• 42.  
    • 43.  
    • 44. How does this room define privacy?
    • 45. How do teens define privacy? (And do they care?)
    • 46. danah boyd Researcher at  Microsoft Research New England  and a Fellow at the  Harvard Berkman Center for Internet and Society zephoria.org “… there is no coherent definition among teens either.  The word doesn't mean anything to them.  This makes it extremely difficult to survey teens about whether they care about privacy or not, which is part of why you see such conflicting messages.” - danah boyd, October 2010
    • 47. Offline: Private by default. Public through effort. Online: Public by default. Private through effort.
    • 48. Teen vocabulary: Privacy. Feeling safe. In control of a situation. Trusting people and groups. An understood sense of intimacy.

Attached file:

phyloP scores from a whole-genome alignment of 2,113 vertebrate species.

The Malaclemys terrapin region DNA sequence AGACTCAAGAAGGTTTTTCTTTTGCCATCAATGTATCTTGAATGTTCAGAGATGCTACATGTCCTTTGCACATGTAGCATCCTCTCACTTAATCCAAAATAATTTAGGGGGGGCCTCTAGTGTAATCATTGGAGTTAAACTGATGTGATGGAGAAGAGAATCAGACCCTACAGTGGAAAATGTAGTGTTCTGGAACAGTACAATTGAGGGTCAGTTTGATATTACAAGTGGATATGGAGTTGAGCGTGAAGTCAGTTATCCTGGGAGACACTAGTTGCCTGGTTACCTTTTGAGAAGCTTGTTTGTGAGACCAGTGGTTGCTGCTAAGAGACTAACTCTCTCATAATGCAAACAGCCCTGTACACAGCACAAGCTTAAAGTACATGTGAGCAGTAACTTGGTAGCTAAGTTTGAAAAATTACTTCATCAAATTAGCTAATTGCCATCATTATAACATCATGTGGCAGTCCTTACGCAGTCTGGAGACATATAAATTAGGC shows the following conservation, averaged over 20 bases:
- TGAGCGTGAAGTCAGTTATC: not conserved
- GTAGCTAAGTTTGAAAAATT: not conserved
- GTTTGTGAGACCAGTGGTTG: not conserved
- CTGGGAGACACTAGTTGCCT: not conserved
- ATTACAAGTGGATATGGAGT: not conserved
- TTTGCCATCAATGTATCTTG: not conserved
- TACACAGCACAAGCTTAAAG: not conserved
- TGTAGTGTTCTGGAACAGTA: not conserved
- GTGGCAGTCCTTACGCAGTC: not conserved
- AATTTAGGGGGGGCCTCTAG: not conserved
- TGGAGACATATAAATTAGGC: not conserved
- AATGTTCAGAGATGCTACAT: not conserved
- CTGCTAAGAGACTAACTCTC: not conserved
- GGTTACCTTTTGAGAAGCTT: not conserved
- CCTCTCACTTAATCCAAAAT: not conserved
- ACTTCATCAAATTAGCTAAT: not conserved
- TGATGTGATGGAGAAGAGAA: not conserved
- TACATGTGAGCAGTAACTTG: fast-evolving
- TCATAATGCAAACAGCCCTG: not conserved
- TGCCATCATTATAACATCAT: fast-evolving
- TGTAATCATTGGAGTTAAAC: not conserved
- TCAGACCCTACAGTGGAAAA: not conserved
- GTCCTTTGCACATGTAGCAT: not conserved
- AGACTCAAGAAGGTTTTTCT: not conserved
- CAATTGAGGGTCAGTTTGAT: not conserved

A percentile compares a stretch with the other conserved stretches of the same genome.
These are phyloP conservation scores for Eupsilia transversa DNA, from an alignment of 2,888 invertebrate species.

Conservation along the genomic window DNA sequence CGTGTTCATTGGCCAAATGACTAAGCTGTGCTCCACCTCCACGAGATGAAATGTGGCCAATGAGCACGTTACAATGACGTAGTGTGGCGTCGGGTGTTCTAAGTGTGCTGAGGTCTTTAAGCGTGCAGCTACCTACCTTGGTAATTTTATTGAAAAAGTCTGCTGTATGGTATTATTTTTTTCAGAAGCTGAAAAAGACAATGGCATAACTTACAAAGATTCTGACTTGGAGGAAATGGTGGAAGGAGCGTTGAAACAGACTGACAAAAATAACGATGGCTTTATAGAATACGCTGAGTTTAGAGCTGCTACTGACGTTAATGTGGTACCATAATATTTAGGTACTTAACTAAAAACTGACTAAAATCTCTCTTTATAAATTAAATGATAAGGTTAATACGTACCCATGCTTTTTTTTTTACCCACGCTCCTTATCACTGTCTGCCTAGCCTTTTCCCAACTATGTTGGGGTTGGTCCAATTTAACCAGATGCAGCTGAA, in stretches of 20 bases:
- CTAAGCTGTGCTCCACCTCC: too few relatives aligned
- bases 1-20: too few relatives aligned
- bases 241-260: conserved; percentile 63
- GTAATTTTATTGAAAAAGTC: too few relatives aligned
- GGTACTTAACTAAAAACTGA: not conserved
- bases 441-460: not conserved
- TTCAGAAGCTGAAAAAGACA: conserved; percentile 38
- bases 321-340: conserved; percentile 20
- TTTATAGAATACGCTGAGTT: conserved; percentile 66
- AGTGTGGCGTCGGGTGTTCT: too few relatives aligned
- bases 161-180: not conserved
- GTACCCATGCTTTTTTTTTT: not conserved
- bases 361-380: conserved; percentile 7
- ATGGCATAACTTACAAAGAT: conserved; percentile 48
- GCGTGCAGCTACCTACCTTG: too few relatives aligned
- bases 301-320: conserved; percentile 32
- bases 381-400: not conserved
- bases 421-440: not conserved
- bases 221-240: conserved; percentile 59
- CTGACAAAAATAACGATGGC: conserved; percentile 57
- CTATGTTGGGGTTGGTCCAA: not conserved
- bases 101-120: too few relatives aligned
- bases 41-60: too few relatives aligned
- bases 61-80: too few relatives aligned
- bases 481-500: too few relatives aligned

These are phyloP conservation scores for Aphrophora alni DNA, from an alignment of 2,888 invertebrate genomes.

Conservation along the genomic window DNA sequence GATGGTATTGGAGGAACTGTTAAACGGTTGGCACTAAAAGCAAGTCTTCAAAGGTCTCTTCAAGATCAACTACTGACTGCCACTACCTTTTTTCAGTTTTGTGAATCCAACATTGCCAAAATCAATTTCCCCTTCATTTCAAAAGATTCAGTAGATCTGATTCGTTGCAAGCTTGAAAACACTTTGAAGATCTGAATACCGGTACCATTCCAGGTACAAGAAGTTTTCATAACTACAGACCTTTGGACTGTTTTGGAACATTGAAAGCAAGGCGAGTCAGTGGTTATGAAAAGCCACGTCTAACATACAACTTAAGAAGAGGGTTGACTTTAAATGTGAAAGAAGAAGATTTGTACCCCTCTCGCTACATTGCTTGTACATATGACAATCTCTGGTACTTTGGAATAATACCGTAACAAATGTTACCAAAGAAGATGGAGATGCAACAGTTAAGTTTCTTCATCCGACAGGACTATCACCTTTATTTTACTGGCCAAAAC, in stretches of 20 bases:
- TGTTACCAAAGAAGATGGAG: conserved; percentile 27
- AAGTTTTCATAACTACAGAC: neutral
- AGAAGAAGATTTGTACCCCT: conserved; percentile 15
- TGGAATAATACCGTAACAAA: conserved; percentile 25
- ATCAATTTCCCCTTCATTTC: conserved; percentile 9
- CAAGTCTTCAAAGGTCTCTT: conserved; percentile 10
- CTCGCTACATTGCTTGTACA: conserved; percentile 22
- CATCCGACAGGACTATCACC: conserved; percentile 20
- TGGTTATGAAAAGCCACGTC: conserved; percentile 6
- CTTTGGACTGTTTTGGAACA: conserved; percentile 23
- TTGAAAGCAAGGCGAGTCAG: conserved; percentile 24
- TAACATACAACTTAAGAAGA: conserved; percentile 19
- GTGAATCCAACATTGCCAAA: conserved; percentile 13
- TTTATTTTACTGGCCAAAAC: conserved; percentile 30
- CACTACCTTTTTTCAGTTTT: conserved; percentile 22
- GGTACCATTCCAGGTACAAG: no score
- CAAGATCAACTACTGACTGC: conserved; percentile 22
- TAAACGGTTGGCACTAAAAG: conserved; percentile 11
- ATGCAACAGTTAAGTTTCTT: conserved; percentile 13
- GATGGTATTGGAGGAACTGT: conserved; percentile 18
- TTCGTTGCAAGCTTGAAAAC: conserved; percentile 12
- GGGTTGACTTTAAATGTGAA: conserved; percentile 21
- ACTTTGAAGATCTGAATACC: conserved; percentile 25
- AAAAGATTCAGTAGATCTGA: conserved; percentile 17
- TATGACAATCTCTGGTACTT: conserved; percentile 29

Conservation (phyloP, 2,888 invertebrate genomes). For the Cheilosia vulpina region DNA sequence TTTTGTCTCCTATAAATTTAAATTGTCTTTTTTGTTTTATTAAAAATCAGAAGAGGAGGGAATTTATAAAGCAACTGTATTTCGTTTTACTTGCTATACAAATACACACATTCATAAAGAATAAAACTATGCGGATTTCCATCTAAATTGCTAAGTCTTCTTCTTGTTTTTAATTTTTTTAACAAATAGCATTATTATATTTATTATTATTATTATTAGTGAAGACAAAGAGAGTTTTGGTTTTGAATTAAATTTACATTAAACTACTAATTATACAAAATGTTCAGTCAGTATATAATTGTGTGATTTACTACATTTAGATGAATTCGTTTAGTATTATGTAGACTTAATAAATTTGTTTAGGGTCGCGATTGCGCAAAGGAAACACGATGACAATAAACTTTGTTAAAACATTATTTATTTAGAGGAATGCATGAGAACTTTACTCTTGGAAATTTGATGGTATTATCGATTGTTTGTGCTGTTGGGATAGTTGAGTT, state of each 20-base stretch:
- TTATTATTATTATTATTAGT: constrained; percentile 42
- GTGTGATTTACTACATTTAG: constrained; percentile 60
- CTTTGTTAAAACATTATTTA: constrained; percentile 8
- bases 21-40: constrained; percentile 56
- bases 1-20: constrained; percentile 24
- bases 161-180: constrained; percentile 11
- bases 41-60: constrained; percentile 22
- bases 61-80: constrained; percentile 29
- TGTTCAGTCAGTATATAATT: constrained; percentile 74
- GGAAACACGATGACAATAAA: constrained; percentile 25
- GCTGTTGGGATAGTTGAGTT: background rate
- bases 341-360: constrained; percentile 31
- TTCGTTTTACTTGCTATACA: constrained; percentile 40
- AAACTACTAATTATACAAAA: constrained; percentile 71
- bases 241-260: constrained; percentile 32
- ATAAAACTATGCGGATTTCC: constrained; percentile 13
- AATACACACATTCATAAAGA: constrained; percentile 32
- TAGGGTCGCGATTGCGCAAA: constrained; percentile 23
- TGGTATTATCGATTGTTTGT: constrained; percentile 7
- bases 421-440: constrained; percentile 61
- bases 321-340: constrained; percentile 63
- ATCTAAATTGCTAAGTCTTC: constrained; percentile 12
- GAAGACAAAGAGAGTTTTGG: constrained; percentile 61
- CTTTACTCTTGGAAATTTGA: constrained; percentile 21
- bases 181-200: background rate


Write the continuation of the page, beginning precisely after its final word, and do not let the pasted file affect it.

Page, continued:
• 49. To teens, Facebook is perceived as private in the context that it’s not full of creepers. (Like MySpace was.) But they also see it as a public space, as “that’s where everyone is.” Facebook is “everybody.” It’s a place to “be seen.”
    • 50. Teens navigate Facebook in different ways: Some “deactivate” their accounts upon logout. This doesn’t delete anything – it prevents interaction outside of their logged in sessions. Thus, they maintain control. (Risk management) Others post, interact, and Like – then delete later. Teens are organizing “buckets” of Facebook friends, colleagues and family.
    • 51. From a teen: “Facebook is like shouting in a crowd, Twitter is like talking in a room.” Twitter = sanctuary from Facebook drama. Unlike Facebook friending, there’s no expectation of a reciprocal “follow” on Twitter. Twitter is frivolous, lightweight and fun. Many teens lock down their accounts, share inside jokes, play games and quote lyrics among closed circles. Is Twitter their version of privacy?